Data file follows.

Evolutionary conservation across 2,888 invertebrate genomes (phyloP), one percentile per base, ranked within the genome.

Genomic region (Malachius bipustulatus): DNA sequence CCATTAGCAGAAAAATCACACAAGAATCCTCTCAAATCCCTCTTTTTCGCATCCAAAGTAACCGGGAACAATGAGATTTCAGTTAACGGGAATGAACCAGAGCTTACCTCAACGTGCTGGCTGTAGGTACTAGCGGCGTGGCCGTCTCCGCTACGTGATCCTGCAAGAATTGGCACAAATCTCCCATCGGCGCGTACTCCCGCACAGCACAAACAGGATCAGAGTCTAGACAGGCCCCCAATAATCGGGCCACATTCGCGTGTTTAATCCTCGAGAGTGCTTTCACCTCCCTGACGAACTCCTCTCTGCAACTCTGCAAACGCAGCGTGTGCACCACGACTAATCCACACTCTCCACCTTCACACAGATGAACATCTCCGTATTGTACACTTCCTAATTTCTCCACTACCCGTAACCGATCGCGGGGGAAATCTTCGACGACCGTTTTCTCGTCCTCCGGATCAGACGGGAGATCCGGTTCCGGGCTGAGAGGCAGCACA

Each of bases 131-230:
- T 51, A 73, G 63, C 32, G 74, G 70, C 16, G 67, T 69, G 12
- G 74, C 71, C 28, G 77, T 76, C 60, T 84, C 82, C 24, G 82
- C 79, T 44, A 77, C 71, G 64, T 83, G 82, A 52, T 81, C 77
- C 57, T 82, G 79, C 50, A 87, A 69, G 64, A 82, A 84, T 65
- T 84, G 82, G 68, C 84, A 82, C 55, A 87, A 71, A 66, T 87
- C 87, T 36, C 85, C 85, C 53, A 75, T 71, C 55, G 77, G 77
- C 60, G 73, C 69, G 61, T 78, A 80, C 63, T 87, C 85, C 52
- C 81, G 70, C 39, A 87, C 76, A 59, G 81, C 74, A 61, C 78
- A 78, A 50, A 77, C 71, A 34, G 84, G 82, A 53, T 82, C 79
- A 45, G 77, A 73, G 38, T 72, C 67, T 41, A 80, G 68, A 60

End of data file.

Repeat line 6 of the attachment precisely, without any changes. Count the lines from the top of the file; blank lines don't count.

- C 79, T 44, A 77, C 71, G 64, T 83, G 82, A 52, T 81, C 77